According to some sources, there is a lot of sickness going around and I'm sure there will be a lot more. Here, in our little corner of beautiful Ontario, Canada the biggest problem has been lack of a hard frost to kill off the germs. There is a rather aggressive strain of flu going around as well. Despite being high risk, I do not get the flu shot nor does my husband. The flu vaccine is a whole issue in itself! However, even though colds and flu are going through the area, we seldom get sick. I suspect we only came down with the colds this year because we were exhausted. Here are some of the things we do to avoid contracting colds and flu.
- hand washing - Hand washing is one of the best ways to prevent the spread of germs. We are constantly washing our hands throughout the day and we use the waterless hand sanitizer. We have hand sanitizer in both vehicles, in coat pockets, in my purse and throughout the house. It is used several times throughout the day.
- don't touch the face rule - It is surprising how many times you touch your face in a day but this is one of the best ways to get germs into your body. Becoming aware of how many times you touch your face can help you reduce that.
- avoid people - Avoiding people is a rather effective way not pick up germs and it is a lot easier than you would think. During the cold and flu season we stay out of hospitals (germ cesspools), doctor's offices, malls, grocery stores and in short unless we really need to go out, we don't. We don't have public transit here so that's easy to avoid but if we did, we would not use it during cold and flu season. We continue to entertain but at a reduced level and while this could expose us to both cold and flu, the risk is considerably lower as our friends and family tend to stay home when they are sick.
- healthy eating - In general, my husband and I eat healthy on a regular basis not just during cold and flu season. We tend to eat home cooked from scratch, home canned, hormone-free grass-fed beef, AND we avoid food additives, preservatives, HFCS and excess salt. We eat salad daily as well so in general, I really don't need to modify this for the cold and flu season although I may add extra onion and garlic (anti-bacterial).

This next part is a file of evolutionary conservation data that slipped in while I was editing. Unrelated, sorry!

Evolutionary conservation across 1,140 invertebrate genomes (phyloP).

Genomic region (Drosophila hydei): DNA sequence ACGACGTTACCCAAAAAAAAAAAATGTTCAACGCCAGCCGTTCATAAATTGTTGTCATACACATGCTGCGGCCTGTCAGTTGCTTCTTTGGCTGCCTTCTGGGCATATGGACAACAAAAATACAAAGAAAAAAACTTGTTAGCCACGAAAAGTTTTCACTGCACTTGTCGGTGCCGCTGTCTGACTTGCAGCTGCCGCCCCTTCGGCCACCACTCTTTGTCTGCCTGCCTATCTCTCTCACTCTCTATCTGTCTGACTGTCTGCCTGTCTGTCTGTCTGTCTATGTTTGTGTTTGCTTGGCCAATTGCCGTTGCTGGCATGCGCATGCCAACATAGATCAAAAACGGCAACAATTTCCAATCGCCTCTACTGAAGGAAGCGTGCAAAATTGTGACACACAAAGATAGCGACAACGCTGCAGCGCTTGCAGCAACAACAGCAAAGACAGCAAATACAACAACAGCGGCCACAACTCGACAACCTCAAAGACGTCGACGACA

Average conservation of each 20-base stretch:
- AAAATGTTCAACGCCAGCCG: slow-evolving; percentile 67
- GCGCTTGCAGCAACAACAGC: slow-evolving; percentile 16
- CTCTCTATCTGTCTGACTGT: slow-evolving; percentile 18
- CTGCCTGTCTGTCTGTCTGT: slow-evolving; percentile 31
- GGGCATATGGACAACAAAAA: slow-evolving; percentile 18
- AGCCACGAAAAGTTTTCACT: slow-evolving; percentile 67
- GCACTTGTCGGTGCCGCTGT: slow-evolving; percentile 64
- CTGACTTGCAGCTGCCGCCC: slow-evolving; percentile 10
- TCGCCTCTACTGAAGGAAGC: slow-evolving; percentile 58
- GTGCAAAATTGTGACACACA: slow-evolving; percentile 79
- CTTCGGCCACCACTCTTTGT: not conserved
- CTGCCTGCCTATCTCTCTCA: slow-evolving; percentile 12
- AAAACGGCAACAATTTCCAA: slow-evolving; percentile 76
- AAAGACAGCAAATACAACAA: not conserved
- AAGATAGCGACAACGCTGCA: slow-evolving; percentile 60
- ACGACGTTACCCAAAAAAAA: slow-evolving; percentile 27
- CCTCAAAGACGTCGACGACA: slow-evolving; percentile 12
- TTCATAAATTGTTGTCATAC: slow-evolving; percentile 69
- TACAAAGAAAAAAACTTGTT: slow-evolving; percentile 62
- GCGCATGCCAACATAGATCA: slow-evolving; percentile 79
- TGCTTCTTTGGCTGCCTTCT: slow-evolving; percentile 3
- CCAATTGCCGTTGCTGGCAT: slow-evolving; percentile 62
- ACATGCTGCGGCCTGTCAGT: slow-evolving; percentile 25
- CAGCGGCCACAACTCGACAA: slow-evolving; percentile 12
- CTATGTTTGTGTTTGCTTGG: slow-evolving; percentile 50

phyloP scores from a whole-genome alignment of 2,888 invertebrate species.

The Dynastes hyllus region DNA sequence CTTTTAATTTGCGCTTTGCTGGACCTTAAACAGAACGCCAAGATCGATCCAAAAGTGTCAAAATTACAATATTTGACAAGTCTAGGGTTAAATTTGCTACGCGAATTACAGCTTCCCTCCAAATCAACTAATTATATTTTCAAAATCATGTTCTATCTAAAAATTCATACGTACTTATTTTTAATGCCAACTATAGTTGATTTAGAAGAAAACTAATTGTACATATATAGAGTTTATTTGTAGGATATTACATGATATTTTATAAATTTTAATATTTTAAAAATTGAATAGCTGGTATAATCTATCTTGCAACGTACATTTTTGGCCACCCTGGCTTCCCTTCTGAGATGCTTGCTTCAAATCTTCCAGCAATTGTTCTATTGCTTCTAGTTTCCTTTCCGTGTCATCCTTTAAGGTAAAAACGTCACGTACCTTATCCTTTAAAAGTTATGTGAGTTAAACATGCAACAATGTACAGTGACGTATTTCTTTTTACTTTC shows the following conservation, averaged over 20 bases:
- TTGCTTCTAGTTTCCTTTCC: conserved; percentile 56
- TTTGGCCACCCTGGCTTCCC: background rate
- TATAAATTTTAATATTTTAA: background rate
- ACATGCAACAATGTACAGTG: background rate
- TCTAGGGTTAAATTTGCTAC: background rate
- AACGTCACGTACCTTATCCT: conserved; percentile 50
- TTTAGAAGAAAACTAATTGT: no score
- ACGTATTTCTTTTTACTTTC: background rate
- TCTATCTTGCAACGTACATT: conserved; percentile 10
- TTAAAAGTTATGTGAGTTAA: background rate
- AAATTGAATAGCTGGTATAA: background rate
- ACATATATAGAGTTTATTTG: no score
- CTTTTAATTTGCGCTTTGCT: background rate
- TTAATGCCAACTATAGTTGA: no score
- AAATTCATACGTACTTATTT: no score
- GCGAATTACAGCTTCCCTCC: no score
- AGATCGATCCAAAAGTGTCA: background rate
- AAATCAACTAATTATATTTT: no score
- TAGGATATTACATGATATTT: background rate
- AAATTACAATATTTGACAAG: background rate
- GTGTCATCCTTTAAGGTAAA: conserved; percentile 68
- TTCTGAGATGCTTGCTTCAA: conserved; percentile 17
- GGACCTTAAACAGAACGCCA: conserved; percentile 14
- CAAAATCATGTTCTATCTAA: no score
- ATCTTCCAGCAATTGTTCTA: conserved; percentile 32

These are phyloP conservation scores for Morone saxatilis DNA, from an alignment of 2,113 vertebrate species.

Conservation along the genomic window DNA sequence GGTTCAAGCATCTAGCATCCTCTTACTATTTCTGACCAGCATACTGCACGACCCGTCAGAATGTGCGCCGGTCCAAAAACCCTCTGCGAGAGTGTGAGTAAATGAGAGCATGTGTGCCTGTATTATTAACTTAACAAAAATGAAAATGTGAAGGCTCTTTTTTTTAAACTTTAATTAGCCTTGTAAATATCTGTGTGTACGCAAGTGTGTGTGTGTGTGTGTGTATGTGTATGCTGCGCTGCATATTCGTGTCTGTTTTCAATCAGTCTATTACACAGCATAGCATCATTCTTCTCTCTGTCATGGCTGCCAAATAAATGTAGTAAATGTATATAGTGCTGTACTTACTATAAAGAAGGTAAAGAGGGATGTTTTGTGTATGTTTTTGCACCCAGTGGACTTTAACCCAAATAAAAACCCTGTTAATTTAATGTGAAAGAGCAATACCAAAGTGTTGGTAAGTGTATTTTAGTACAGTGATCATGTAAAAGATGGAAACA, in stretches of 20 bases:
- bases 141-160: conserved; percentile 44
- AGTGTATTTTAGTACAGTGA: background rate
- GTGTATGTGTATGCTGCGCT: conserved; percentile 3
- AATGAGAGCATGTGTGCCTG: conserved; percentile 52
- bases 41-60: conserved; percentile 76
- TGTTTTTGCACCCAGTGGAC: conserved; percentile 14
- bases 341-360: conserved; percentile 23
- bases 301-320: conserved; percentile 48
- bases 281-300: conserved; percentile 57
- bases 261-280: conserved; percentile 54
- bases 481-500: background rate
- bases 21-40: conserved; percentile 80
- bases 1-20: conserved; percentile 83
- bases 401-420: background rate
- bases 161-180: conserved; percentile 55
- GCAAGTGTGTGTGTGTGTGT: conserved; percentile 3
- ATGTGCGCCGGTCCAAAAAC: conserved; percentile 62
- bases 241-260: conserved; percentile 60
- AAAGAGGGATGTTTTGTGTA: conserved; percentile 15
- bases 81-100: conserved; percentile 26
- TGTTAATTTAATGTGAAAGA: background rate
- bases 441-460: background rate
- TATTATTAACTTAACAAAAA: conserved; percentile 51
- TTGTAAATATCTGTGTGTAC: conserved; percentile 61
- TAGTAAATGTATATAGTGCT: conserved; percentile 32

- avoid sugar - During cold and flu season we avoid sugar especially white sugar. Sugar supports the growth of harmful bacteria in the gastrointestinal tract. We aren't big sugar users to begin with but avoiding it helps prevent secondary infection (usually bacterial) should we have a viral infection (cold, flu). If we need a sweetener, we use raw honey, agave nectar, molasses or stevia.
- natural remedies - Wherever possible we avoid using pharmaceuticals in favour of natural remedies. I am supposed to take Symbicort daily but I don't unless I have respiratory problems. My top natural antibiotics are oil of oregano, raw honey, tea tree oil and garlic..
- dietary supplementation - My husband does not use much in the way of dietary supplementation but I do to support and boost my immune function. This allows me to avoid using Symbicort. Dietary supplementation should always be geared towards the needs of the individual. Along with immune supporters, it is necessary (or suggested) that dietary supplementation to support liver and urinary tract function be included to help rid the body of toxins.
- hydration - Proper hydration is necessary any time but during cold and flu season it becomes more important. The reason being, dry mucosal membranes are more prone to infection. If you have a cold, hydration is very important in helping you clear mucous. The problem is, homes heating during the winter are dry so you are losing moisture to the dry air and if you have a fever you are losing even more moisture. This is the time to boost water consumption and avoid dehydrating drinks like coffee and alcohol.
- sanitizing - I keep a spray bottle of rubbing alcohol on hand. Once a day, I go through the house and spray surfaces where hand might have touched (eg. tv remotes, telephones, door knobs, light switches, keyboards, etc). This really helps to knock down the germs in the house as the alcohol kills 99% of germs on contact preventing the spread of germs.
Friday, January 11, 2013
It's a brand new year, perfect timing for purging and decluttering. I'm on day 2 of doing both and it will likely take me a couple more days which is surprising since we have only been here 16 months and I did massive decluttering before the move. I have also been very careful to not increase the clutter. Still, the decluttering continues. Here is what I'm targeting: